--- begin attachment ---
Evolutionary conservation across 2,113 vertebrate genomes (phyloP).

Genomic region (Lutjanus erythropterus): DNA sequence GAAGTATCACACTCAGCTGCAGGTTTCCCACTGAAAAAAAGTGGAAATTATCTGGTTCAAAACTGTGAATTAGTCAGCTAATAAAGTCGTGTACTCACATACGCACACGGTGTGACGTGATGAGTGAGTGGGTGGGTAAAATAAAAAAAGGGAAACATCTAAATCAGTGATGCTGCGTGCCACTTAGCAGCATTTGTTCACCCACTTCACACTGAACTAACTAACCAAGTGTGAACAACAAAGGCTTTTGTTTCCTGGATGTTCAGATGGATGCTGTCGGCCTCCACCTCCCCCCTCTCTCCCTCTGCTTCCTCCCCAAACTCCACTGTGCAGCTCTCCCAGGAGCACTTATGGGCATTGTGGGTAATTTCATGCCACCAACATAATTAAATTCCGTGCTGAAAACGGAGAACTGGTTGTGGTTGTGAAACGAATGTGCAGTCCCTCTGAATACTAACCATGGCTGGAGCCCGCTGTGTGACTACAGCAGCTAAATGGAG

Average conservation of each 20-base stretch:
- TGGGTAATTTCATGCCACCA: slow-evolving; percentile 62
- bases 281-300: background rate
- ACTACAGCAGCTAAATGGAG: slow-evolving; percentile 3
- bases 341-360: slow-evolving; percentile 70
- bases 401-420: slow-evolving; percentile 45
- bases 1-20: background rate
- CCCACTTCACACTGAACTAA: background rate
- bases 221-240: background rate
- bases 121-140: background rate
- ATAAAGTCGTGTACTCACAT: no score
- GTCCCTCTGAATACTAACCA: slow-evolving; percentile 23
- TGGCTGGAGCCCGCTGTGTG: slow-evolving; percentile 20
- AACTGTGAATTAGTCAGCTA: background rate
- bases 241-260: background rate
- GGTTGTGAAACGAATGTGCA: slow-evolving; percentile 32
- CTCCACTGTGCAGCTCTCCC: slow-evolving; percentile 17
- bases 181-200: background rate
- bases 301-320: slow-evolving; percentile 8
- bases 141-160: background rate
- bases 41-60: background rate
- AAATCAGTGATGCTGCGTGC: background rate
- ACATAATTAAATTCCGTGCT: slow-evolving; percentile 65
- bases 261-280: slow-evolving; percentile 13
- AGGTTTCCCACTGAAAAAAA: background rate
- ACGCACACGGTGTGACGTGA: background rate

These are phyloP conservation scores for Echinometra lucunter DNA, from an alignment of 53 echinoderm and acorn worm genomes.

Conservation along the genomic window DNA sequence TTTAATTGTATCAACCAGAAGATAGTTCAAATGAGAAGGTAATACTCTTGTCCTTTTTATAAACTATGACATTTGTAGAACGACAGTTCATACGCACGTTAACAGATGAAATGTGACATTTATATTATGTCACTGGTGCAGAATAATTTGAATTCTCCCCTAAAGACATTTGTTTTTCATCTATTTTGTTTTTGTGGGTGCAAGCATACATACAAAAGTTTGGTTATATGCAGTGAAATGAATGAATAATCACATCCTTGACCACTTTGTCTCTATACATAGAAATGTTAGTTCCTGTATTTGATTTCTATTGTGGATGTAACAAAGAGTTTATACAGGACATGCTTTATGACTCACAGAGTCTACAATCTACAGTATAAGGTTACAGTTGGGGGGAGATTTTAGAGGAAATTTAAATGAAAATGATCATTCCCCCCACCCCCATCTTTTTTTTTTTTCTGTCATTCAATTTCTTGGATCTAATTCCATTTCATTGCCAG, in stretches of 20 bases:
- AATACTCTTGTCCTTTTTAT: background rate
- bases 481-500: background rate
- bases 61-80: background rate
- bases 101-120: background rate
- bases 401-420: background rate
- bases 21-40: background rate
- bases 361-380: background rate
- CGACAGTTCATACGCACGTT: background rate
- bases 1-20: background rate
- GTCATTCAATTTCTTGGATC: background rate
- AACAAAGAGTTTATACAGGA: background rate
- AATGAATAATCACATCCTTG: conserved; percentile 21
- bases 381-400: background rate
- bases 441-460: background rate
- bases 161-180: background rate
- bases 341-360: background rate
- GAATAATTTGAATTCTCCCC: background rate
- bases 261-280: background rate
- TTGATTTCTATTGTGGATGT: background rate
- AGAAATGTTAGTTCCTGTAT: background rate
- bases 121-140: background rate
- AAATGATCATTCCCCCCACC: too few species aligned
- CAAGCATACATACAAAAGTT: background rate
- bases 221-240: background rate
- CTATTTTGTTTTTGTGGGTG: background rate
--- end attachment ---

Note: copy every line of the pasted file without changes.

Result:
Evolutionary conservation across 2,113 vertebrate genomes (phyloP).

Genomic region (Lutjanus erythropterus): DNA sequence GAAGTATCACACTCAGCTGCAGGTTTCCCACTGAAAAAAAGTGGAAATTATCTGGTTCAAAACTGTGAATTAGTCAGCTAATAAAGTCGTGTACTCACATACGCACACGGTGTGACGTGATGAGTGAGTGGGTGGGTAAAATAAAAAAAGGGAAACATCTAAATCAGTGATGCTGCGTGCCACTTAGCAGCATTTGTTCACCCACTTCACACTGAACTAACTAACCAAGTGTGAACAACAAAGGCTTTTGTTTCCTGGATGTTCAGATGGATGCTGTCGGCCTCCACCTCCCCCCTCTCTCCCTCTGCTTCCTCCCCAAACTCCACTGTGCAGCTCTCCCAGGAGCACTTATGGGCATTGTGGGTAATTTCATGCCACCAACATAATTAAATTCCGTGCTGAAAACGGAGAACTGGTTGTGGTTGTGAAACGAATGTGCAGTCCCTCTGAATACTAACCATGGCTGGAGCCCGCTGTGTGACTACAGCAGCTAAATGGAG

Average conservation of each 20-base stretch:
- TGGGTAATTTCATGCCACCA: slow-evolving; percentile 62
- bases 281-300: background rate
- ACTACAGCAGCTAAATGGAG: slow-evolving; percentile 3
- bases 341-360: slow-evolving; percentile 70
- bases 401-420: slow-evolving; percentile 45
- bases 1-20: background rate
- CCCACTTCACACTGAACTAA: background rate
- bases 221-240: background rate
- bases 121-140: background rate
- ATAAAGTCGTGTACTCACAT: no score
- GTCCCTCTGAATACTAACCA: slow-evolving; percentile 23
- TGGCTGGAGCCCGCTGTGTG: slow-evolving; percentile 20
- AACTGTGAATTAGTCAGCTA: background rate
- bases 241-260: background rate
- GGTTGTGAAACGAATGTGCA: slow-evolving; percentile 32
- CTCCACTGTGCAGCTCTCCC: slow-evolving; percentile 17
- bases 181-200: background rate
- bases 301-320: slow-evolving; percentile 8
- bases 141-160: background rate
- bases 41-60: background rate
- AAATCAGTGATGCTGCGTGC: background rate
- ACATAATTAAATTCCGTGCT: slow-evolving; percentile 65
- bases 261-280: slow-evolving; percentile 13
- AGGTTTCCCACTGAAAAAAA: background rate
- ACGCACACGGTGTGACGTGA: background rate

These are phyloP conservation scores for Echinometra lucunter DNA, from an alignment of 53 echinoderm and acorn worm genomes.

Conservation along the genomic window DNA sequence TTTAATTGTATCAACCAGAAGATAGTTCAAATGAGAAGGTAATACTCTTGTCCTTTTTATAAACTATGACATTTGTAGAACGACAGTTCATACGCACGTTAACAGATGAAATGTGACATTTATATTATGTCACTGGTGCAGAATAATTTGAATTCTCCCCTAAAGACATTTGTTTTTCATCTATTTTGTTTTTGTGGGTGCAAGCATACATACAAAAGTTTGGTTATATGCAGTGAAATGAATGAATAATCACATCCTTGACCACTTTGTCTCTATACATAGAAATGTTAGTTCCTGTATTTGATTTCTATTGTGGATGTAACAAAGAGTTTATACAGGACATGCTTTATGACTCACAGAGTCTACAATCTACAGTATAAGGTTACAGTTGGGGGGAGATTTTAGAGGAAATTTAAATGAAAATGATCATTCCCCCCACCCCCATCTTTTTTTTTTTTCTGTCATTCAATTTCTTGGATCTAATTCCATTTCATTGCCAG, in stretches of 20 bases:
- AATACTCTTGTCCTTTTTAT: background rate
- bases 481-500: background rate
- bases 61-80: background rate
- bases 101-120: background rate
- bases 401-420: background rate
- bases 21-40: background rate
- bases 361-380: background rate
- CGACAGTTCATACGCACGTT: background rate
- bases 1-20: background rate
- GTCATTCAATTTCTTGGATC: background rate
- AACAAAGAGTTTATACAGGA: background rate
- AATGAATAATCACATCCTTG: conserved; percentile 21
- bases 381-400: background rate
- bases 441-460: background rate
- bases 161-180: background rate
- bases 341-360: background rate
- GAATAATTTGAATTCTCCCC: background rate
- bases 261-280: background rate
- TTGATTTCTATTGTGGATGT: background rate
- AGAAATGTTAGTTCCTGTAT: background rate
- bases 121-140: background rate
- AAATGATCATTCCCCCCACC: too few species aligned
- CAAGCATACATACAAAAGTT: background rate
- bases 221-240: background rate
- CTATTTTGTTTTTGTGGGTG: background rate